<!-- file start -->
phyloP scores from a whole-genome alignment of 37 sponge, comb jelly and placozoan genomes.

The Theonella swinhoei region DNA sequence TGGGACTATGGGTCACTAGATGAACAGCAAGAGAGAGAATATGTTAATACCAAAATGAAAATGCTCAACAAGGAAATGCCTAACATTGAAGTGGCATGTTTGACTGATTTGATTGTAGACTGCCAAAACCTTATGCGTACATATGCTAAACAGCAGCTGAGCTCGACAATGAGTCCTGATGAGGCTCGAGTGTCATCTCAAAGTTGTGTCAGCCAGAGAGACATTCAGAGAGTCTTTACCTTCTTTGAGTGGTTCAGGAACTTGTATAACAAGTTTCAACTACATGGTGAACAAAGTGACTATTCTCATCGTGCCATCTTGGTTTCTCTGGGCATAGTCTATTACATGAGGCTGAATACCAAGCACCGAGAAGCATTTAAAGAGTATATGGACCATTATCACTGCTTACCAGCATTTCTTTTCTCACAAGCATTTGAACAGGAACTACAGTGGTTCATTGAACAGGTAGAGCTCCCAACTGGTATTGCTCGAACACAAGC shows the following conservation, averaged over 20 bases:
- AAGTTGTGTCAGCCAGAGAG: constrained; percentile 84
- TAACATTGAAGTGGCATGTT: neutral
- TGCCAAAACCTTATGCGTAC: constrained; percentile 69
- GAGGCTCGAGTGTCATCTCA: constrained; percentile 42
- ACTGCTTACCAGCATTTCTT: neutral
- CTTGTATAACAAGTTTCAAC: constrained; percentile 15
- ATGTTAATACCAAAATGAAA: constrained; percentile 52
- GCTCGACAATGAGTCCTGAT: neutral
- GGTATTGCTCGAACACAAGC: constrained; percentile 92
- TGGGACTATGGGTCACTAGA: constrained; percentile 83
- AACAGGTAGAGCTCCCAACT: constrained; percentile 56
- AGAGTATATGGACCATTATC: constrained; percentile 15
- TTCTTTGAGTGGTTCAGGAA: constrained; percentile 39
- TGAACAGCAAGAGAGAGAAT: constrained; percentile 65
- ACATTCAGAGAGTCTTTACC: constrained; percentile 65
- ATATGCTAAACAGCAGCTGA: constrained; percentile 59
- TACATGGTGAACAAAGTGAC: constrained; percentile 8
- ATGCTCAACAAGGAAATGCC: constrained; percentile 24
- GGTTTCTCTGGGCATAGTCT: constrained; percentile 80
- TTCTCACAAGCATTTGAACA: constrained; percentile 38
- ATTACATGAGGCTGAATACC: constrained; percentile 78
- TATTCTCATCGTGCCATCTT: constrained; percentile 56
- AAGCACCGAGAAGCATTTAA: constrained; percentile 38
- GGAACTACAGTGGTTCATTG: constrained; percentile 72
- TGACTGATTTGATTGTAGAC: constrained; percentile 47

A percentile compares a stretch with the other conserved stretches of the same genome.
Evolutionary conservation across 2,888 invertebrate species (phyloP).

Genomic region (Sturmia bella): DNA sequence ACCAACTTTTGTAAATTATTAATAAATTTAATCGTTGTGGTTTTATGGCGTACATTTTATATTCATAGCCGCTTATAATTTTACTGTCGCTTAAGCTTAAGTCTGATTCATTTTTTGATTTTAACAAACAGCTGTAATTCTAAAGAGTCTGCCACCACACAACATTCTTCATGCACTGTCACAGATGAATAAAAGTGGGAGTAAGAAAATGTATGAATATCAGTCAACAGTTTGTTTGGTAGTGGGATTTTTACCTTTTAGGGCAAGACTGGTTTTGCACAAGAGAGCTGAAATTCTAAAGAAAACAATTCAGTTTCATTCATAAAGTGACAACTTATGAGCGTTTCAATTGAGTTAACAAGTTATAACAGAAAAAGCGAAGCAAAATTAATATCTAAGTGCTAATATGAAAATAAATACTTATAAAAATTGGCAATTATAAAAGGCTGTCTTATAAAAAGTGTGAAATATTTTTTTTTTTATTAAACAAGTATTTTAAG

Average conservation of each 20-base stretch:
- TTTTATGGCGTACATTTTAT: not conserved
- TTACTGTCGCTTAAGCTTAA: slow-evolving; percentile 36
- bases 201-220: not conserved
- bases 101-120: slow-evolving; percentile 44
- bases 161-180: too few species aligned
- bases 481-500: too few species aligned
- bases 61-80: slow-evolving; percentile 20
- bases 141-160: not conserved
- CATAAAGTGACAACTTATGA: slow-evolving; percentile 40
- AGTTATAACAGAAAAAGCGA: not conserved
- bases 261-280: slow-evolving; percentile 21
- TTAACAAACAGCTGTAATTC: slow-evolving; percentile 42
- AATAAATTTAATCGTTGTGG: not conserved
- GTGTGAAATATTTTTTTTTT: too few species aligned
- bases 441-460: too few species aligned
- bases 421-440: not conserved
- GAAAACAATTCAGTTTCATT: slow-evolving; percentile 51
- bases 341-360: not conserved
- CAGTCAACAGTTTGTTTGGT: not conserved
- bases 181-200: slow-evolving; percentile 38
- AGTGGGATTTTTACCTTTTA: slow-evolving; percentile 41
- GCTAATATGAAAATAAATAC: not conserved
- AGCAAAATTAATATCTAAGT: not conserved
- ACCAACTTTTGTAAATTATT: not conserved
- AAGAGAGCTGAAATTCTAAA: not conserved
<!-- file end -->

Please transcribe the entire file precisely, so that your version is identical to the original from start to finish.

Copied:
phyloP scores from a whole-genome alignment of 37 sponge, comb jelly and placozoan genomes.

The Theonella swinhoei region DNA sequence TGGGACTATGGGTCACTAGATGAACAGCAAGAGAGAGAATATGTTAATACCAAAATGAAAATGCTCAACAAGGAAATGCCTAACATTGAAGTGGCATGTTTGACTGATTTGATTGTAGACTGCCAAAACCTTATGCGTACATATGCTAAACAGCAGCTGAGCTCGACAATGAGTCCTGATGAGGCTCGAGTGTCATCTCAAAGTTGTGTCAGCCAGAGAGACATTCAGAGAGTCTTTACCTTCTTTGAGTGGTTCAGGAACTTGTATAACAAGTTTCAACTACATGGTGAACAAAGTGACTATTCTCATCGTGCCATCTTGGTTTCTCTGGGCATAGTCTATTACATGAGGCTGAATACCAAGCACCGAGAAGCATTTAAAGAGTATATGGACCATTATCACTGCTTACCAGCATTTCTTTTCTCACAAGCATTTGAACAGGAACTACAGTGGTTCATTGAACAGGTAGAGCTCCCAACTGGTATTGCTCGAACACAAGC shows the following conservation, averaged over 20 bases:
- AAGTTGTGTCAGCCAGAGAG: constrained; percentile 84
- TAACATTGAAGTGGCATGTT: neutral
- TGCCAAAACCTTATGCGTAC: constrained; percentile 69
- GAGGCTCGAGTGTCATCTCA: constrained; percentile 42
- ACTGCTTACCAGCATTTCTT: neutral
- CTTGTATAACAAGTTTCAAC: constrained; percentile 15
- ATGTTAATACCAAAATGAAA: constrained; percentile 52
- GCTCGACAATGAGTCCTGAT: neutral
- GGTATTGCTCGAACACAAGC: constrained; percentile 92
- TGGGACTATGGGTCACTAGA: constrained; percentile 83
- AACAGGTAGAGCTCCCAACT: constrained; percentile 56
- AGAGTATATGGACCATTATC: constrained; percentile 15
- TTCTTTGAGTGGTTCAGGAA: constrained; percentile 39
- TGAACAGCAAGAGAGAGAAT: constrained; percentile 65
- ACATTCAGAGAGTCTTTACC: constrained; percentile 65
- ATATGCTAAACAGCAGCTGA: constrained; percentile 59
- TACATGGTGAACAAAGTGAC: constrained; percentile 8
- ATGCTCAACAAGGAAATGCC: constrained; percentile 24
- GGTTTCTCTGGGCATAGTCT: constrained; percentile 80
- TTCTCACAAGCATTTGAACA: constrained; percentile 38
- ATTACATGAGGCTGAATACC: constrained; percentile 78
- TATTCTCATCGTGCCATCTT: constrained; percentile 56
- AAGCACCGAGAAGCATTTAA: constrained; percentile 38
- GGAACTACAGTGGTTCATTG: constrained; percentile 72
- TGACTGATTTGATTGTAGAC: constrained; percentile 47

A percentile compares a stretch with the other conserved stretches of the same genome.
Evolutionary conservation across 2,888 invertebrate species (phyloP).

Genomic region (Sturmia bella): DNA sequence ACCAACTTTTGTAAATTATTAATAAATTTAATCGTTGTGGTTTTATGGCGTACATTTTATATTCATAGCCGCTTATAATTTTACTGTCGCTTAAGCTTAAGTCTGATTCATTTTTTGATTTTAACAAACAGCTGTAATTCTAAAGAGTCTGCCACCACACAACATTCTTCATGCACTGTCACAGATGAATAAAAGTGGGAGTAAGAAAATGTATGAATATCAGTCAACAGTTTGTTTGGTAGTGGGATTTTTACCTTTTAGGGCAAGACTGGTTTTGCACAAGAGAGCTGAAATTCTAAAGAAAACAATTCAGTTTCATTCATAAAGTGACAACTTATGAGCGTTTCAATTGAGTTAACAAGTTATAACAGAAAAAGCGAAGCAAAATTAATATCTAAGTGCTAATATGAAAATAAATACTTATAAAAATTGGCAATTATAAAAGGCTGTCTTATAAAAAGTGTGAAATATTTTTTTTTTTATTAAACAAGTATTTTAAG

Average conservation of each 20-base stretch:
- TTTTATGGCGTACATTTTAT: not conserved
- TTACTGTCGCTTAAGCTTAA: slow-evolving; percentile 36
- bases 201-220: not conserved
- bases 101-120: slow-evolving; percentile 44
- bases 161-180: too few species aligned
- bases 481-500: too few species aligned
- bases 61-80: slow-evolving; percentile 20
- bases 141-160: not conserved
- CATAAAGTGACAACTTATGA: slow-evolving; percentile 40
- AGTTATAACAGAAAAAGCGA: not conserved
- bases 261-280: slow-evolving; percentile 21
- TTAACAAACAGCTGTAATTC: slow-evolving; percentile 42
- AATAAATTTAATCGTTGTGG: not conserved
- GTGTGAAATATTTTTTTTTT: too few species aligned
- bases 441-460: too few species aligned
- bases 421-440: not conserved
- GAAAACAATTCAGTTTCATT: slow-evolving; percentile 51
- bases 341-360: not conserved
- CAGTCAACAGTTTGTTTGGT: not conserved
- bases 181-200: slow-evolving; percentile 38
- AGTGGGATTTTTACCTTTTA: slow-evolving; percentile 41
- GCTAATATGAAAATAAATAC: not conserved
- AGCAAAATTAATATCTAAGT: not conserved
- ACCAACTTTTGTAAATTATT: not conserved
- AAGAGAGCTGAAATTCTAAA: not conserved